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Brief Published: 1 Dec 2020

Three Coffee Companies Promoting Inclusivity

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The coffee industry is working to improve inclusivity and increase equity for all workers

As we explain in The New Coffee Landscape, the industry is striving to improve inclusivity and increase equity for all workers. We highlight three players diversifying coffee culture.

  • The (Un)Learning Club: Anti-racism self-education – as detailed in The Brief – enters the coffee industry via The (Un)Learning Club. This professional group was launched by Nora Burkey, co-founder of US non-profit The Chain Collaborative, and South Carolina-based Diana Mnatsakanyan-Sapp, regional coordinator for Swedish oat milk brand Oatly. Through seminars led by BIPOC coffee professionals, participants unpick the coffee industry’s colonial legacy and discuss the improvements needed for BIPOC equity.
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The (Un)learning Club
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The (Un)learning Club
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The (Un)learning Club
  • Nguyen Coffee Supply: Brooklyn roaster Nguyen Coffee Supply aims to boost the reputation of Vietnamese coffee farmers, who are frequently pigeonholed in the coffee industry as growing only “low-quality” robusta beans. “I found it unfair that businesses wanted to leverage the cultural cachet of the trendy Vietnamese iced coffee but were not using real Vietnamese coffee beans, which means that the producers of Vietnamese coffee were not benefiting from this transaction,” said founder Sahra Nguyen. Nguyen sources all her beans directly from an organic family-owned farm in Vietnam and then roasts them in Brooklyn.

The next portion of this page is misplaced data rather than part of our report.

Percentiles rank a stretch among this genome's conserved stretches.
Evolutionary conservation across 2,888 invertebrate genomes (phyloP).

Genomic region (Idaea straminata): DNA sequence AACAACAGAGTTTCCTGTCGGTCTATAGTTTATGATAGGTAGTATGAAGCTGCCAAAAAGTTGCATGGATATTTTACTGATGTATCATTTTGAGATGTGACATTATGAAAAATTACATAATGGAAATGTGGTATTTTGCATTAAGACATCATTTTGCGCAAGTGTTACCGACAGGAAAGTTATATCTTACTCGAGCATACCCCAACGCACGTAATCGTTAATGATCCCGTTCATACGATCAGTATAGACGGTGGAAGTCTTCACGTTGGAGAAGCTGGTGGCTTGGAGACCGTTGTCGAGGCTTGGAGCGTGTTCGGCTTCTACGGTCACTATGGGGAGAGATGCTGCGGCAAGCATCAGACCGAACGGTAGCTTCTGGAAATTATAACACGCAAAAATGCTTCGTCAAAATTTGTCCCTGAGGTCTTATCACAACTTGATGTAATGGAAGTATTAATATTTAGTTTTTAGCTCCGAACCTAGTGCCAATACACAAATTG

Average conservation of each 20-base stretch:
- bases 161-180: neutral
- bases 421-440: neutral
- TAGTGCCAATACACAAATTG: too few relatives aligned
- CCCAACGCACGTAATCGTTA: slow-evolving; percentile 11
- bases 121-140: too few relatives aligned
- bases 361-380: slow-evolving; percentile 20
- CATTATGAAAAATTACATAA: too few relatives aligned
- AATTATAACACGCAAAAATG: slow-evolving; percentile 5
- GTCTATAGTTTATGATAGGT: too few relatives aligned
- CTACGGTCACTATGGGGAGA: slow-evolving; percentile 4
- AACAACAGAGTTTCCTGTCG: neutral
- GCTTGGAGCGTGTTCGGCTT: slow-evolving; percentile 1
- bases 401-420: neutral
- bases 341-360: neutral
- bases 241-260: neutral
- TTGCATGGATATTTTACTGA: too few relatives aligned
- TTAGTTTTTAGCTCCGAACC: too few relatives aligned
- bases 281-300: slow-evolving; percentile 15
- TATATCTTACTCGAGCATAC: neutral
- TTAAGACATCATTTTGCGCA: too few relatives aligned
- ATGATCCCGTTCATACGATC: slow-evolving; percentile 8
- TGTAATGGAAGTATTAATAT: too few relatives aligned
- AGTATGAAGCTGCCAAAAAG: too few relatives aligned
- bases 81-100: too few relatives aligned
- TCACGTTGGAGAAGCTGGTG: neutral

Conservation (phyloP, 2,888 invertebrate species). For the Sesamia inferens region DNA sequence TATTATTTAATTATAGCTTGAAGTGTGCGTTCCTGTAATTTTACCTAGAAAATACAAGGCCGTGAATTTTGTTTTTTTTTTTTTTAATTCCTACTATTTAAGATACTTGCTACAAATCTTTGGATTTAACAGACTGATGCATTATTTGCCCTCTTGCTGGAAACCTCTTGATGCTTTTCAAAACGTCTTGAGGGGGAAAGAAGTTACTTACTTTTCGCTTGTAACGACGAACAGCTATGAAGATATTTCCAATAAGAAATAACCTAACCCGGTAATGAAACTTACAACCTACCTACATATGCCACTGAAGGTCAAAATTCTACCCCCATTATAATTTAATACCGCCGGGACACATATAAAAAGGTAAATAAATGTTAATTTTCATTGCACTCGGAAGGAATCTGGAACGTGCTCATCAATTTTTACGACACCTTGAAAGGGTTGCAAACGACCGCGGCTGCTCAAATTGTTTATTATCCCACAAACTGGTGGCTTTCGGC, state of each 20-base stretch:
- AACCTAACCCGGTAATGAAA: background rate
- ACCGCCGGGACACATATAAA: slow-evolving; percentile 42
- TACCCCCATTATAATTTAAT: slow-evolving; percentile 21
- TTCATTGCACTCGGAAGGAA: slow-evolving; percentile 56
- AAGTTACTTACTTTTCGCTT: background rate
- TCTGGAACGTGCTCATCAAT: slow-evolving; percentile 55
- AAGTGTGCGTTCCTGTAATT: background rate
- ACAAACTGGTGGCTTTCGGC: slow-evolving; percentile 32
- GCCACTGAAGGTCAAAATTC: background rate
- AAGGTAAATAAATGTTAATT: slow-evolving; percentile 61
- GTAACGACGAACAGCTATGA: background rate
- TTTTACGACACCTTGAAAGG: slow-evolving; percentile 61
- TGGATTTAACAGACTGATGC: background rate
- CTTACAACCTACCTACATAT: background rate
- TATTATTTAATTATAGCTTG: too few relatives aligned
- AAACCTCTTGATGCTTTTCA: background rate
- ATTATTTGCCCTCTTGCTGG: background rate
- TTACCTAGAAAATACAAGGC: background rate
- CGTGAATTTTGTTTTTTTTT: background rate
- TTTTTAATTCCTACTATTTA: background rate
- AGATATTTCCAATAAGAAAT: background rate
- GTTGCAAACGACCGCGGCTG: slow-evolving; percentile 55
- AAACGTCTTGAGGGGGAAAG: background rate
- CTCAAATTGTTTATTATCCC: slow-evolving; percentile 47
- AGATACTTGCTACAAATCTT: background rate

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Nguyen Coffee Supply
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Nguyen Coffee Supply
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Nguyen Coffee Supply
  • Starbucks’ DEI Goals: Starbucks recently announced it would link executive compensation to their ability to achieve diversity, equity and inclusion goals. This is part of the café chain’s aim to increase BIPOC representation within the organisation to at least 30% of corporate roles and 40% of retail and production positions by 2025. To support new hires, Starbucks launched a mentorship scheme for BIPOC employees, a strategy we explain in Nurturing Black Talent. It’s a smart move, and one that’s overdue as the company broadens its focus from Italian coffee culture to incorporate other regional rituals.

Stylus members can delve deeper into the food industry’s inclusivity push in our report Diversifying Food Narratives.

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Starbucks' Shauna McKenzie-Lee, managing director of the Chicago Roastery
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Starbucks shared stories of its Latinx employees for Hispanic Heritage Month
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